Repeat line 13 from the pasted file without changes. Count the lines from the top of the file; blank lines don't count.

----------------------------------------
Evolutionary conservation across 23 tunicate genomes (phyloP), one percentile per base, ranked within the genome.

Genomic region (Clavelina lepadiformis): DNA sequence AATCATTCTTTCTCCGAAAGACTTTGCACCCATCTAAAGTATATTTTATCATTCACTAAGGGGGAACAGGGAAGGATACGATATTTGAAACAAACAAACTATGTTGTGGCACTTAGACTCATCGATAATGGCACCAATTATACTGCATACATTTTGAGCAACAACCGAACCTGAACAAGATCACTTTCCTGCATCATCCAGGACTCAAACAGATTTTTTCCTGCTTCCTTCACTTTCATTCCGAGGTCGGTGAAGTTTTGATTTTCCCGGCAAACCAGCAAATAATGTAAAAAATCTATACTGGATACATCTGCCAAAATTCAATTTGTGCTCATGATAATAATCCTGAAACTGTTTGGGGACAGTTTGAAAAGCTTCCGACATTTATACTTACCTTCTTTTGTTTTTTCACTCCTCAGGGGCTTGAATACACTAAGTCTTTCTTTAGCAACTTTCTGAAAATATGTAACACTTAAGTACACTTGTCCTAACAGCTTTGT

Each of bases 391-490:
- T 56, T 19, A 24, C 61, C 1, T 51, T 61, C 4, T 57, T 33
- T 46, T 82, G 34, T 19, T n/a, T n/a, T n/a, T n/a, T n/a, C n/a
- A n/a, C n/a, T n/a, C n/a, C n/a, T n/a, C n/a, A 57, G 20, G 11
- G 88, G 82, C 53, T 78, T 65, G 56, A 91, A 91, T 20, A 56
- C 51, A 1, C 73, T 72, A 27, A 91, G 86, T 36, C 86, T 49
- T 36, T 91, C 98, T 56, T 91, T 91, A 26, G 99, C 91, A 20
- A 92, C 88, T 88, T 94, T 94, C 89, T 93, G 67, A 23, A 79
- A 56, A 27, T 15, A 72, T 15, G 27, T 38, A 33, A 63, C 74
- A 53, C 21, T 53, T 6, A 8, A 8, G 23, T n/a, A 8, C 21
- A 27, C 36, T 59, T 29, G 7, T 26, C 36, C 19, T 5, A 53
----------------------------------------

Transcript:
- A 27, C 36, T 59, T 29, G 7, T 26, C 36, C 19, T 5, A 53